“When I first saw the building, there was nothing there—a blank canvas. I built the kitchen from the ground up, and I got to design it how I wanted as an open kitchen layout,” Chu explained. “But, for the first couple years the kitchen was this big space that wasn’t being used, and people thought I was crazy, wasting money and space. They told me to focus on the grocery, but they didn’t understand that I had a dream for the kitchen. I had to grow the grocery and the business first to afford to finish the kitchen and deli. The deli was my bigger dream.”


From giant stacks of 25 lb bags of Jasmine rice to aisles of instant noodles, sauces, spices, snacks, fresh produce like bok choy, long beans, kabocha, Chinese okra and a deli with delicious Vietnamese staples like Phở, Bún Bò Huế beef noodle soup and Bánh mì sandwiches, Saigon has a wide selection. They sell Japanese, Korean, Thai, Chinese and Vietnamese ingredients and products.


Chu designed the deli menu, perfected the recipes and still does all of the cooking. The deli employees plate and serve. He explained that consistency in taste is the most important thing to him and that most dishes are prepared in big batches one day in advance to let the herbs and spices really mix into the broth.


“Shopping in an Asian grocery isn’t that different. It’s just set up by the way you cook,” Chu said. “There’s a lot of difference and similarities between different Asian foods, but many of the recipes call for the same ingredients. Like dumplings, Chinese call it pot stickers; Japanese call it gyoza; and Korean call it mandu, but they’re all the same type of food with slightly different flavors and ingredients.”


As Chu explained, the Internet changed the way people eat and shop. Big chain grocery stores now carry international foods, produce and sauces that people used to only get from Asian groceries. A lot of his customers now find recipes on Facebook and YouTube and want to make them.


“My culinary background comes out when customers bring in recipes. I love helping them. For example, customers might come in to make miso soup and ask for premade packages, but I always tell them if they ever want to make it fresh, we have fresh miso, Kyoto paste, tofu and seaweed to make your own,” Chu said. “People appreciate that because sometimes they’re just scared. I don’t want anyone scared of trying new recipes and foods. Food is one of the best ways to experience a culture. Don’t be afraid to ask for help. Come experience all of the Asian stores because we’re all different.”


GROCERIES

TASTE OF JERUSALEM

In 2018, Ray Sehweil opened his restaurant Taste of Jerusalem while simultaneously working to find a location to buy and expand to bring authentic Israeli cuisine and aesthetics to the Brownsville neighborhood. This August, Sehweil will open at his new location at 2805 W. Cervantes. The 8,000 sq. ft. building has been beautifully crafted and designed to make guests feel like they are stepping straight into Jerusalem, including olive trees grown by Sehweil and art shipped from Jerusalem. The new location will be open from 6 am – 2 am and feature the same great menu items with an additional bakery, grocery and outdoor hookah lounge. The grocery will feature Middle Eastern products, while the bakery will feature Turkish and Israeli chocolates and sweets and fresh breads like pita, challah bread and Jerusalem bagels. Follow Taste of Jerusalem & More on social media for more information.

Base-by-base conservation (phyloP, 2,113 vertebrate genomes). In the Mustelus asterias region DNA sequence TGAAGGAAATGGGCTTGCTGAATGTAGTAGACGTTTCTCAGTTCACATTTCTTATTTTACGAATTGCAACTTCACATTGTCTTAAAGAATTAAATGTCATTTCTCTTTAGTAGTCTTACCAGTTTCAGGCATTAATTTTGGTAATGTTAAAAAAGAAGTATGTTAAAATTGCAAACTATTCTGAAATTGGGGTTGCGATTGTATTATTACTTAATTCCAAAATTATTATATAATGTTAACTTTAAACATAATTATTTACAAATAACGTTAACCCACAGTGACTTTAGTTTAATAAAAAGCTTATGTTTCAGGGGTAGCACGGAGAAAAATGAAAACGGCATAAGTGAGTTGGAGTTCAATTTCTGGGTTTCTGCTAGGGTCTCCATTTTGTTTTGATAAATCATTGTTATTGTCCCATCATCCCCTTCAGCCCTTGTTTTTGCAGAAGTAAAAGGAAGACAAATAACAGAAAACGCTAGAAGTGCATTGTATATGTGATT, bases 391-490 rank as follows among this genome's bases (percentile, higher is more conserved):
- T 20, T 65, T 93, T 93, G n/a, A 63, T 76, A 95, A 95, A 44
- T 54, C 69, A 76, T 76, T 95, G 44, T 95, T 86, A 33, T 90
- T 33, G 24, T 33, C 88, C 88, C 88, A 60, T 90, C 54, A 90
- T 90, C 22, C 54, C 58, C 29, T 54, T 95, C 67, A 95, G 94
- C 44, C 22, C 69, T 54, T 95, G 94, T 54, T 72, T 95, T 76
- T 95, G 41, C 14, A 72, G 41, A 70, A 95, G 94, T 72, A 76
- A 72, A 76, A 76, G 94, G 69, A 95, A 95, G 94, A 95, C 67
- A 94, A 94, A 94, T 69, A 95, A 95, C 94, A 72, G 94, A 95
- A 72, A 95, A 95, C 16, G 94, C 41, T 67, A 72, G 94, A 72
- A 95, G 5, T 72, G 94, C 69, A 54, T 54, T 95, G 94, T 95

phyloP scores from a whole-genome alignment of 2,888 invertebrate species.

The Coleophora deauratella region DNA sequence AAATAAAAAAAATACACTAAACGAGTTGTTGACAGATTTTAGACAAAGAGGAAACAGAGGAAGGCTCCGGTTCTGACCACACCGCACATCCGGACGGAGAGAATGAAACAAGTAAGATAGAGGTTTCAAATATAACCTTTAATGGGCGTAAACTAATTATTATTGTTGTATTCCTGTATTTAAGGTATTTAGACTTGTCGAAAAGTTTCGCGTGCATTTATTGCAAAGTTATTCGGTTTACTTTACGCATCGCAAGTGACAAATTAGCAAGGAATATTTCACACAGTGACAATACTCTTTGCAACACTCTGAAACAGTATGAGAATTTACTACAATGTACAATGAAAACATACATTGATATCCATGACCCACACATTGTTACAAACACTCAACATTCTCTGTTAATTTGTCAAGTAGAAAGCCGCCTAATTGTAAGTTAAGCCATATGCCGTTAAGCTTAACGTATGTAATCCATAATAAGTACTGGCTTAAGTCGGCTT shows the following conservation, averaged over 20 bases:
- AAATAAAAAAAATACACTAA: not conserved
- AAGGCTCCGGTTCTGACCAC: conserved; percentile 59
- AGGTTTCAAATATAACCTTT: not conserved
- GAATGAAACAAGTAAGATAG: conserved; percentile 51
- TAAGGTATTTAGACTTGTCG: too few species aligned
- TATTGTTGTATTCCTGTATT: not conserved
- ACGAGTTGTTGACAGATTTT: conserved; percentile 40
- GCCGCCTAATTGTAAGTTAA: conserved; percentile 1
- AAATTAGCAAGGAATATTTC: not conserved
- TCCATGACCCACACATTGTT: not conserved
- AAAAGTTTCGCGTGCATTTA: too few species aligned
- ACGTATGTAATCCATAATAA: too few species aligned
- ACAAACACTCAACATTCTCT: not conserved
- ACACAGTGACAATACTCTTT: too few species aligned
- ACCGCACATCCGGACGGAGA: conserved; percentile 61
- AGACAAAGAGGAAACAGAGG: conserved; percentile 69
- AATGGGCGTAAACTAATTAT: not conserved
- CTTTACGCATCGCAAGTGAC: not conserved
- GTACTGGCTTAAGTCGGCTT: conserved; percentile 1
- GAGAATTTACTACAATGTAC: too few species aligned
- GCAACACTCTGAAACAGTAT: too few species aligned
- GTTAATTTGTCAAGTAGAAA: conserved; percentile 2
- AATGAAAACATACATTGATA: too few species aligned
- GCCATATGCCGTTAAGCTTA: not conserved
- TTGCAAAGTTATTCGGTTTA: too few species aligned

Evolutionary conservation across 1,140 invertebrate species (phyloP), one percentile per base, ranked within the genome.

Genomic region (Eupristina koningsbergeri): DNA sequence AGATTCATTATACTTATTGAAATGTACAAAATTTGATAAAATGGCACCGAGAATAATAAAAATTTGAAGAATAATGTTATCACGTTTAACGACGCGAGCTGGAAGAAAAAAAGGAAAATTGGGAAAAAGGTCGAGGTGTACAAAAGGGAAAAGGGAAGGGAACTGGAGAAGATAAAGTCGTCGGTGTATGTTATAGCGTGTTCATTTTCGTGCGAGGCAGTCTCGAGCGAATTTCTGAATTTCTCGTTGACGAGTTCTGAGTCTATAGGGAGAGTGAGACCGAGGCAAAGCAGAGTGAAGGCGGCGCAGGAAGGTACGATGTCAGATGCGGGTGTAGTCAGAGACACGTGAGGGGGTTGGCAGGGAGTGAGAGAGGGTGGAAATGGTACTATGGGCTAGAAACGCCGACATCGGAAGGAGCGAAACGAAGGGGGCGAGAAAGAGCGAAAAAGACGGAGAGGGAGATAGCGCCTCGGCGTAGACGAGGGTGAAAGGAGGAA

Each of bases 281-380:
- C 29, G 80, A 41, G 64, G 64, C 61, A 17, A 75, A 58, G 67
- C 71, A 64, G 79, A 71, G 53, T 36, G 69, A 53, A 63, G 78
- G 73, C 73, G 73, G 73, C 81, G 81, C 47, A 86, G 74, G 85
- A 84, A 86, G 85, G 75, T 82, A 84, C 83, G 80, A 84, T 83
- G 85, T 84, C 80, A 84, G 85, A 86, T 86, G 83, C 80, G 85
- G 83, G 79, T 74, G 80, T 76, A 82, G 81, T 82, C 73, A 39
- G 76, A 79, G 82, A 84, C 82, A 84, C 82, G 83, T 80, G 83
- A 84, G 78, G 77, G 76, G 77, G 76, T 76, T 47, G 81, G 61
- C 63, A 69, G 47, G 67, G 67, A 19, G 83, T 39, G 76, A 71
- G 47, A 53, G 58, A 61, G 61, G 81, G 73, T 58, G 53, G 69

LATIN ROOTS

Maria and Eduardo Arraez opened their restaurant Mr. Pollo a little over a year ago. Now, they have expanded to a Latin American supermarket and the food truck Boca Latin Food located at The Garden at Palafox & Main. Their supermarket Latin Roots is located right next door to the restaurant at 6400 N Ninth Ave. Guests can grab a bite to eat from the restaurant of charcoaled chicken, delicious sides like plantains, yuca, rice and black beans and pop next door to shop. The store features a wide selection of Goya products, Venezuelan dairy products, Mr. Pollo sauces for sale, Canoa fruit pulp, empanadas, spices, sodas, coffee, beer and wine. Although COVID-19 delayed their grand opening in March, the market is open 11 am–8 pm every day except Sunday.


INTERNATIONAL GROCERY & HALAL MEAT

Located at 5800 N W Street, the International Grocery & Halal Meat has been providing shoppers a wide variety of products since 2014 with customers traveling as far as 200 miles to shop. The grocery sells products for cuisines including Asian, Middle Eastern, Indian, Turkish and Eastern European. They have fresh and frozen vegetables, fresh meats like beef, goat and lamb and specialty dairy and cheeses like Akkawi, Nabulsi and Jadel cheeses. Customers can also find sweets, snacks, rice, lentils, curry mixes and spices, sauces and quick marinades for dishes like shakshuka and beef shawarma, pickled veggies, specialty jams, Turkish coffee—the list goes on and on! Check out the grocery on Mon. to Sat. from 10 am to 9 pm and Sun. 10 am to 7 pm.


Asher & Bee

By Gina Castro

Although western medicine has become the norm for many cultures, it’s not the only form of medicine. Folk medicine existed long before modern medicine. People created natural solutions to ailments with plants. Today, many people turn to natural or holistic medicine when pharmaceutical drugs have failed or made matters worse.


Even though Marni Woodson grew up with holistic medicine, she utilized modern medicine. Until her daughter, Asher, a baby at the time, became sick. “She wasn’t doing well. All of it was from topical steroids. They were having bad effects on her,” Woodson explained. “We just had to find another way. That’s when I remembered some things my grandma did.”


Growing up, Woodson spent summers with her grandmother. Her grandmother would grow herbs, eat from her garden and used teas to heal herself. Woodson reached out to her for help with Asher’s condition. Woodson and her grandmother worked together and Asher improved.